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Harry S. Truman
1945-1953


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Provided courtesy of The American Presidency Project.  John Woolley and Gerhard Peters. University of California, Santa Barbara.
  70. The President's News Conference  
April 5, 1951

THE PRESIDENT. Please be seated.

[1.] I am very happy this morning to greet the visitors from Latin America. We are glad to have them as guests this morning. I appreciate their coming here.

I have a couple of releases which will be handed to you after this press conference is over.

One is on the adoption of Senate Resolution 99,1 and the other one is in regard to the request for funds for the Voice of America.2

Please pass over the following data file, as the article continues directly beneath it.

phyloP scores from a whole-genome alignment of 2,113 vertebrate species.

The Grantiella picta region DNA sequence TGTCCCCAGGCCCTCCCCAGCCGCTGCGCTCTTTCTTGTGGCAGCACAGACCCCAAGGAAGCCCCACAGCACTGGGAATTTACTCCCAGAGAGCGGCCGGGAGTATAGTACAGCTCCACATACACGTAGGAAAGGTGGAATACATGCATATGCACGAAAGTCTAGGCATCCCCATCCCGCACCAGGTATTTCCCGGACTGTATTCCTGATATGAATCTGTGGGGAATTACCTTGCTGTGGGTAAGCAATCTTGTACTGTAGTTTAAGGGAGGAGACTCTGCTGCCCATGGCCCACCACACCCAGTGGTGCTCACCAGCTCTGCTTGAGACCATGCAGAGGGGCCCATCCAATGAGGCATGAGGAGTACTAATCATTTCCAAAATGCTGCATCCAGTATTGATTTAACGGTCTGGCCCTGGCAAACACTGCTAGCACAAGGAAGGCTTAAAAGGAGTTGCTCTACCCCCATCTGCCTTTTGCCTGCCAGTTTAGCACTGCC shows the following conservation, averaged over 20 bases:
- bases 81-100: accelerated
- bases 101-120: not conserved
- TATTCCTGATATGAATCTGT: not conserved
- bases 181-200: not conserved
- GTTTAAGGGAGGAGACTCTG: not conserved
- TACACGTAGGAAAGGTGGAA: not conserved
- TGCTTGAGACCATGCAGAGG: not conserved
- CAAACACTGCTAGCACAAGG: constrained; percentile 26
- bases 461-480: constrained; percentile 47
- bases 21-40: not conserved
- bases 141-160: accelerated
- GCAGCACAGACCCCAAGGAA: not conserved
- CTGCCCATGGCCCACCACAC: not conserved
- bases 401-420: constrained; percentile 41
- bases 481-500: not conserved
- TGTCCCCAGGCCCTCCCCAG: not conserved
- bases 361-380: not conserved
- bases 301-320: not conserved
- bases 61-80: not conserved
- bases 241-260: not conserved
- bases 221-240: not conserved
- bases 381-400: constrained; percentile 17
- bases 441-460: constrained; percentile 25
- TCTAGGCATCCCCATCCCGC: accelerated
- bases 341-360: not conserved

1See Item 71.

2See Item 72.

Both of those statements will be available to you after the press conference is over. Any questions in regard to those two things will be answered in those two releases.

Now I am ready for any questions you want--

Q. I just have a very simple question. What is Resolution 99?

THE PRESIDENT. It's the resolution that has to do with the sending of troops to Europe.

Q. Will you entertain any questions, sir, about that?

THE PRESIDENT. I will listen to them, of course. I will answer them if I feel like it.

Q. I just wonder if the Senate's action will alter your policy in any way regarding sending troops to Europe?

THE PRESIDENT. The only thing under consideration in that resolution is the sending of four divisions, which was approved.

Q. Mr. President, how do you feel about the section in which they say that it is essential that you not send more without their approval?